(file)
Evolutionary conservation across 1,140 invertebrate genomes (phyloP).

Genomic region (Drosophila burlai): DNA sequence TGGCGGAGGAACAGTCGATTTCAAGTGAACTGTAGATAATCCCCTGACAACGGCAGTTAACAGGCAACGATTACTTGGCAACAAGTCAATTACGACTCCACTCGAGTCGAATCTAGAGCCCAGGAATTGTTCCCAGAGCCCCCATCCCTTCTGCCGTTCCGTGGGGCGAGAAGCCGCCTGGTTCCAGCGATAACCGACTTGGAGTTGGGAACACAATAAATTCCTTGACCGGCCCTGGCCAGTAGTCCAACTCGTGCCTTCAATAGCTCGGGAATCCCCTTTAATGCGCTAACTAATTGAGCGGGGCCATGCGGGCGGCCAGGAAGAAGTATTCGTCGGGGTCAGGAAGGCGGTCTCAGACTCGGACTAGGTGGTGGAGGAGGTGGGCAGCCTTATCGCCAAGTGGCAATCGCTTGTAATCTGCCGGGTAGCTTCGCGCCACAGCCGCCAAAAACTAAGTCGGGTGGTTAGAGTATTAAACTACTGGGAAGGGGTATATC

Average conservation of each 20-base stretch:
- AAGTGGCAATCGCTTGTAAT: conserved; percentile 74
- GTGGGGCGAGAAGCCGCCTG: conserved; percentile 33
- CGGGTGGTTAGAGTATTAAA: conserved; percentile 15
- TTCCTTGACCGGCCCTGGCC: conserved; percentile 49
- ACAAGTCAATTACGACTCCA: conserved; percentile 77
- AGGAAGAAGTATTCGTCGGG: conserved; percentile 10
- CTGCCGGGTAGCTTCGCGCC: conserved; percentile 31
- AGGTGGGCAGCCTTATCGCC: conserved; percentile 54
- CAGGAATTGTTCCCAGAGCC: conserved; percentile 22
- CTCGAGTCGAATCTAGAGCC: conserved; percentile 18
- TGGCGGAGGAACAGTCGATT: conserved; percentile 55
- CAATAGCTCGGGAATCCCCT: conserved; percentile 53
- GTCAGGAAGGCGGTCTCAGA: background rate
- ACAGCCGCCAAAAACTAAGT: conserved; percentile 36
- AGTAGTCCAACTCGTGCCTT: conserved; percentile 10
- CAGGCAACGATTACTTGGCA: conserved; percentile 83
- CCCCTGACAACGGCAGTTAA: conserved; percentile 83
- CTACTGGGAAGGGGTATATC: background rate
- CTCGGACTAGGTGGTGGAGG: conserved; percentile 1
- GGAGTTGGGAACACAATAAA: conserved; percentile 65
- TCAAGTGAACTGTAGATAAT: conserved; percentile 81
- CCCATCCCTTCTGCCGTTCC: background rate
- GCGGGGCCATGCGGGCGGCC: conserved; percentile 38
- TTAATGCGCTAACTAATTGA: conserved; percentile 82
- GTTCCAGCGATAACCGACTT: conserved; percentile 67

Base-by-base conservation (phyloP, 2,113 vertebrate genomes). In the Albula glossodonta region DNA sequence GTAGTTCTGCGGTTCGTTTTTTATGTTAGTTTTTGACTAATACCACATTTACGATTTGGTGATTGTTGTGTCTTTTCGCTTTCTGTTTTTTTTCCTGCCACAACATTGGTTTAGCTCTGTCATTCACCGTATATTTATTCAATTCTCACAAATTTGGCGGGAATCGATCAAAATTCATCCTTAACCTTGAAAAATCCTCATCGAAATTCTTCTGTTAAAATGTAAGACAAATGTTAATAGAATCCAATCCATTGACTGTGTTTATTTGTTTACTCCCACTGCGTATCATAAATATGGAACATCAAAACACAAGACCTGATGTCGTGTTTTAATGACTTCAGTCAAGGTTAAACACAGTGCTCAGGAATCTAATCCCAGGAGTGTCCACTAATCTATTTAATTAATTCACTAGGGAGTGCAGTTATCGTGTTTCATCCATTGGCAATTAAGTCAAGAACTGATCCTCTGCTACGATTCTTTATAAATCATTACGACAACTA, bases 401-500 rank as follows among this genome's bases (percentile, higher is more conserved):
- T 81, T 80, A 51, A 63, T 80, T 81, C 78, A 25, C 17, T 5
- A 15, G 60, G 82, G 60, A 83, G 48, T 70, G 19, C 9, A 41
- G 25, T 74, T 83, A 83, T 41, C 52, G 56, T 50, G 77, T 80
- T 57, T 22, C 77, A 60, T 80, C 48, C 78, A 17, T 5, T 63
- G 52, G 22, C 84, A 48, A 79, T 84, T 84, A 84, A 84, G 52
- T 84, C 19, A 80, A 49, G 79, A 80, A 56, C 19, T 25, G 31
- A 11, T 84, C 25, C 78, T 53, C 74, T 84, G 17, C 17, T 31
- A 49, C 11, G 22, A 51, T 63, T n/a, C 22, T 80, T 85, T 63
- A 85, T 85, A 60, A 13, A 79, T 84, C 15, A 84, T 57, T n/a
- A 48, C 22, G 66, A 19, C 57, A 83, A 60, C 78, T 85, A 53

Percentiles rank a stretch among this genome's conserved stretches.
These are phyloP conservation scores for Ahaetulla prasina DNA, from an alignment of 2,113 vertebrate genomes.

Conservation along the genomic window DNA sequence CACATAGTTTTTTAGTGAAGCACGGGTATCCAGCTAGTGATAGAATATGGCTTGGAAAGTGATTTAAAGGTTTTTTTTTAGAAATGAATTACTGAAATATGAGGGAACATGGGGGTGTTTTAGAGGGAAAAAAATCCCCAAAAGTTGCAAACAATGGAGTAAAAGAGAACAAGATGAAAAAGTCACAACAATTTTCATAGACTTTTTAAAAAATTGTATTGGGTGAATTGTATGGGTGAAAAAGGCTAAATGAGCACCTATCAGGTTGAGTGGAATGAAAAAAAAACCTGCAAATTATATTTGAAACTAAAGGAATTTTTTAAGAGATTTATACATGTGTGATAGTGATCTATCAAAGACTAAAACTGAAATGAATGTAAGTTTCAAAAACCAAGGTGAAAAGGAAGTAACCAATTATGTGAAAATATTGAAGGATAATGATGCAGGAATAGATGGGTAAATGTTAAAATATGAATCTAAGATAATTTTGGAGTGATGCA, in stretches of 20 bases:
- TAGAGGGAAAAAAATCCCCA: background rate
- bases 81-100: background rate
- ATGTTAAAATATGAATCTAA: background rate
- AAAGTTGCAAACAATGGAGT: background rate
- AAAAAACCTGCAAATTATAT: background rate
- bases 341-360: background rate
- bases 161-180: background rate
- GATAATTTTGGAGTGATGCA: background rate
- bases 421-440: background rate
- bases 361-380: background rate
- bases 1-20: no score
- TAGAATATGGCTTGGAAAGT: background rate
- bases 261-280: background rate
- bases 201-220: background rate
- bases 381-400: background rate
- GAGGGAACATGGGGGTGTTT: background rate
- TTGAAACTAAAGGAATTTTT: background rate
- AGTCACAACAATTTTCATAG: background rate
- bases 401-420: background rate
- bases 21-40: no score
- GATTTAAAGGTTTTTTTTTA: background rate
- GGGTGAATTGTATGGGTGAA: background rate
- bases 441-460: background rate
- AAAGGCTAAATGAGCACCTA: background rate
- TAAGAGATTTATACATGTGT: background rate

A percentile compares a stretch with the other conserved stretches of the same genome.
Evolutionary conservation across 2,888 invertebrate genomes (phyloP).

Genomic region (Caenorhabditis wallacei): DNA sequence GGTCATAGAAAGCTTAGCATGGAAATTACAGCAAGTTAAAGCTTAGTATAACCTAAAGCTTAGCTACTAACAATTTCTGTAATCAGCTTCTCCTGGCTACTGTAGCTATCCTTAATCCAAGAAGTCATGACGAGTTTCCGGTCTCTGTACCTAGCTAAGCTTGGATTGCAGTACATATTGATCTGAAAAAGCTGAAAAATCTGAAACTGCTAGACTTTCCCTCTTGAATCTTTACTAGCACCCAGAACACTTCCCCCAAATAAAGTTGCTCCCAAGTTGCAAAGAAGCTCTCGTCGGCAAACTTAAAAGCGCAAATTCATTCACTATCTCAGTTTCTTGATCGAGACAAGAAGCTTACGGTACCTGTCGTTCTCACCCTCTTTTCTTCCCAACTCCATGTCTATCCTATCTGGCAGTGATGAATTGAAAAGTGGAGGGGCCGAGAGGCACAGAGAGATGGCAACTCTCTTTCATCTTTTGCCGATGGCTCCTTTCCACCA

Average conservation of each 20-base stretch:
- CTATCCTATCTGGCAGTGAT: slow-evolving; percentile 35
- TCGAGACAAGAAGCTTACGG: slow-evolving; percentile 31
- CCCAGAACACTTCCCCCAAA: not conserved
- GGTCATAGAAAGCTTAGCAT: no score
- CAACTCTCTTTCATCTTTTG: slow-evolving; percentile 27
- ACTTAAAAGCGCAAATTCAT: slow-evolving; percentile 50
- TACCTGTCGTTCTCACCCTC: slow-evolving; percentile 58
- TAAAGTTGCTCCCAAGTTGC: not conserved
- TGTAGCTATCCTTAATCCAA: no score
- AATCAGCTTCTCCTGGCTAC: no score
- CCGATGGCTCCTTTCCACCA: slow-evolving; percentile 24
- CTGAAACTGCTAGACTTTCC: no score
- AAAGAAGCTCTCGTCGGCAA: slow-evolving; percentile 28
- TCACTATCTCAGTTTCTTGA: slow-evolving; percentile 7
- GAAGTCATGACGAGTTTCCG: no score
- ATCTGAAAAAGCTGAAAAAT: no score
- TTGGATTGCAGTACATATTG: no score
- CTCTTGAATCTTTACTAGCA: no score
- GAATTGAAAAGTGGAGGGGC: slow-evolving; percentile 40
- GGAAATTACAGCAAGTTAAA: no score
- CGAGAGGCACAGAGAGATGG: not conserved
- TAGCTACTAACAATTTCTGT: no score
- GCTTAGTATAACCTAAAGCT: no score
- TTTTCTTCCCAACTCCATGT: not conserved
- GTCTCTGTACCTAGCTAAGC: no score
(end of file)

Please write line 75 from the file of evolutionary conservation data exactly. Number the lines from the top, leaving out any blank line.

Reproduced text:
- GGTCATAGAAAGCTTAGCAT: no score